{mosimage}TORONTO - The Assembly of Catholic Bishops in Ontario is urging Catholic secondary schools to reject a proposed gender studies course that contravenes church teaching on sexuality.

“A reading of the overall expectations leads us to believe that, though much of the content could be taught within a Catholic context ... the fundamental thrust of this proposed optional course reflects an ideology which is at variance with Catholic anthropology and moral teaching,” the bishops said in a recent letter to Catholic school board chairs and directors of education.

Students feel connection urges them to help Haiti

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{mosimage}TORONTO - Three months ago a troupe of young dancers from Haiti performed at Mississauga’s St. Joseph Catholic High School. So when news broke of the devastating earthquake in Haiti, teachers and students from the school rallied  to raise close to $2,000 in less than a week.

St. Joseph joined with several Ontario Catholic students as schools from across the province raised thousands of dollars for the relief effort almost overnight.

New Ontario education minister, Leona Dombrowsky, knows Catholic schools

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{mosimage}TORONTO - Catholic education has received an ally in newly appointed education minister Leona Dombrowsky, says the head of the Ontario English Catholic Teachers’ Association.

James Ryan told The Catholic Register that the OECTA association welcomes Dombrowsky’s appointment and is confident that there will be a productive working relationship with the new minister.

“In all of our meetings with (Dombrowsky) over the years, she has always been supportive of publicly funded Catholic education and public education,” he said. “Her background in education supports that.”

Toronto teachers get closeup view of northern experience

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{mosimage}TORONTO - It was a “life changing” experience for Toronto teachers attending a First Nations educational conference in Moose Factory, Ont., says teacher Brenda Stewart.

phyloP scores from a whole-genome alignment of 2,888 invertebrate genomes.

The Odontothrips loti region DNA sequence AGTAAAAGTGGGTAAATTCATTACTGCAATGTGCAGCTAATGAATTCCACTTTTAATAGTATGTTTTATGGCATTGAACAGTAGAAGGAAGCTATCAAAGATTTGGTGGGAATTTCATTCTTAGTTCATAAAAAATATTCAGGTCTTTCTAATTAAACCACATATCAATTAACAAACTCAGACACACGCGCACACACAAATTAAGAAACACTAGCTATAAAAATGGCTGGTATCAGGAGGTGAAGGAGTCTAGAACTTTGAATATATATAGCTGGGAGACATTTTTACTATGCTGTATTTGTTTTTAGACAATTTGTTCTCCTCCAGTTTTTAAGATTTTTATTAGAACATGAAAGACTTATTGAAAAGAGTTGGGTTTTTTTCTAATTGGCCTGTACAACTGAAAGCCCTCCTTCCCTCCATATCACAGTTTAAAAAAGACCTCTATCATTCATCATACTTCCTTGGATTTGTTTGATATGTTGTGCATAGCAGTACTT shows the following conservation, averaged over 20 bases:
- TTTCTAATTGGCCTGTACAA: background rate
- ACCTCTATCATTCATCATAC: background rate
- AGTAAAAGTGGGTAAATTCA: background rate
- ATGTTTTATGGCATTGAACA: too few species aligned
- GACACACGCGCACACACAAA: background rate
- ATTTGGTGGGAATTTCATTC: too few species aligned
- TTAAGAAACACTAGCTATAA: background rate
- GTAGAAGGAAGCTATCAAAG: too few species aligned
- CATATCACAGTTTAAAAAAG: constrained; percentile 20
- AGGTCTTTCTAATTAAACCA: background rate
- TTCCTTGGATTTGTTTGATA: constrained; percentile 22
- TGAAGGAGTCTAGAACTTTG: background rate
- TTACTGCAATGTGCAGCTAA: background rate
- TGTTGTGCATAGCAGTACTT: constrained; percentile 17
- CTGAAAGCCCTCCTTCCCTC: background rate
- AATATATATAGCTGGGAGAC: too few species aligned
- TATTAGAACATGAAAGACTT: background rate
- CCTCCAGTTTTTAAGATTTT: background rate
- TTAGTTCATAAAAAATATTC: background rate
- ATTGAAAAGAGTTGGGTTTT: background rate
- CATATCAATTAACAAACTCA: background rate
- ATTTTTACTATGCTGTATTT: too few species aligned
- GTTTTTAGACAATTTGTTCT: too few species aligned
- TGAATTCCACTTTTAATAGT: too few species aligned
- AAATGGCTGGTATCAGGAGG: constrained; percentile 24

Stewart was part of a delegation of 12 Toronto Catholic District School Board teachers who made presentations at the Great Moon Gathering conference on Feb. 18 and 19. Two teachers from the Toronto District School Board and three members from Me to We/Free the Children also attended.

Toronto Catholic board needs to direct surplus to special ed, union says

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{mosimage}TORONTO - With a projected $3-million surplus for next year’s budget, the Toronto Catholic District School Board should sink the money into special education, says its teachers’ union. 

Anthony Bellissimo, head of the Toronto Elementary Catholic Teachers’ union, said the board needs to reverse the reassignment of 67 special education teachers it made last year.

School boards reject gender studies course

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{mosimage}TORONTO - Most larger Catholic school boards in Ontario say they’re taking the Ontario bishops’ advice and rejecting a gender studies course being proposed by the Ministry of Education.

The Toronto, Dufferin-Peel, Halton, Ottawa and Windsor Catholic District School Boards will not implement the course which could be introduced as part of the high school curriculum as early as September.